Chapter 1 Healthcare, History, and Heartbreak

Over the past decade, we have unlocked many of the mysteries about DNA and RNA. This knowledge isn’t just sitting in books on the shelf nor is it confined to the workbenches of laboratories. We have used these research findings to pinpoint the causes of many diseases. Moreover, scientists have translated this genetic knowledge into several treatments and therapies prompting a bridge between the laboratory bench and the patient’s bedside.

—Barack Obama on the Genomics and Personalized Medicine Act (S. 976), March 23, 2007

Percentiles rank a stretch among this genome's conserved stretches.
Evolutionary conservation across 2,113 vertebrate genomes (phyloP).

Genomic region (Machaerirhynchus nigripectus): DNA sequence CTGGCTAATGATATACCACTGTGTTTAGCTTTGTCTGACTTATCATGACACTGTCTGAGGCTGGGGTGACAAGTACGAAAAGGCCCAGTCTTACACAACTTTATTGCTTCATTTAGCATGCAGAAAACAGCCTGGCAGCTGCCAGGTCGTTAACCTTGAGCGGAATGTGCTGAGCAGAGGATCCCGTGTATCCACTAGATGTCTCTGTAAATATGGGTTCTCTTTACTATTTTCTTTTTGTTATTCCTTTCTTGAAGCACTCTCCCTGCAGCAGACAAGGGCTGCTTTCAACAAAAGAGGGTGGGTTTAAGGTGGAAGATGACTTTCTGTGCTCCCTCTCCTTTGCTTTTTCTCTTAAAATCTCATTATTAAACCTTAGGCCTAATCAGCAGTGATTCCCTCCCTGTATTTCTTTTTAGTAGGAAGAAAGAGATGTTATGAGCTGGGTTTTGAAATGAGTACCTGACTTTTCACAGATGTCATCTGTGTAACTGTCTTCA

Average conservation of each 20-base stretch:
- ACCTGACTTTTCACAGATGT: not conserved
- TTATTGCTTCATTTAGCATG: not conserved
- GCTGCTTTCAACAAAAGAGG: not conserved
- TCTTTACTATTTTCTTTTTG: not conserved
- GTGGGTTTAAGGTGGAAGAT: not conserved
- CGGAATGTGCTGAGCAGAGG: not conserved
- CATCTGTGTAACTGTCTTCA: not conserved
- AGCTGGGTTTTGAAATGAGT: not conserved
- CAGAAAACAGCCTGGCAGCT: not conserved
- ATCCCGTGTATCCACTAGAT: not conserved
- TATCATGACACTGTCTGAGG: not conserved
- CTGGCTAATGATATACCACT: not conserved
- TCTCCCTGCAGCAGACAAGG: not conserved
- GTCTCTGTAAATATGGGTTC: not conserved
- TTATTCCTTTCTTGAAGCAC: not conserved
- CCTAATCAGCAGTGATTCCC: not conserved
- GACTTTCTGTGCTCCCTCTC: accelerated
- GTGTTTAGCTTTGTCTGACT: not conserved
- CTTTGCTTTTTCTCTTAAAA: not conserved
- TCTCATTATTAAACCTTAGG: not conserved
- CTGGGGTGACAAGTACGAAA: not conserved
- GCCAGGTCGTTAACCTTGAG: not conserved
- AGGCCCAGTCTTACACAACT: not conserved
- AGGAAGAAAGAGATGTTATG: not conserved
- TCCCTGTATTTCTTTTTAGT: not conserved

While we are surely poised to continue to make tremendous medical advances—notably in personalized medicine, pharmacogenomics, and precision medicine—we are also facing substantial challenges. The challenges facing healthcare today are many, and if we do not adequately address them we risk missing opportunities, pushing the cost of care up, and slowing the pace of biomedical innovation. In briefly surveying the state of healthcare, it is not my intention to offer a political diagnosis or solution. Rather, it is my intention to use our current technical knowledge to point the way to practical solutions. For example, a long-theorized solution to health records management would be a single cloud-based system where healthcare information sharing exists universally. But if I were to present this as the best technical solution, it would not be my intention to also advocate for a shift to a single-payer healthcare system. ...

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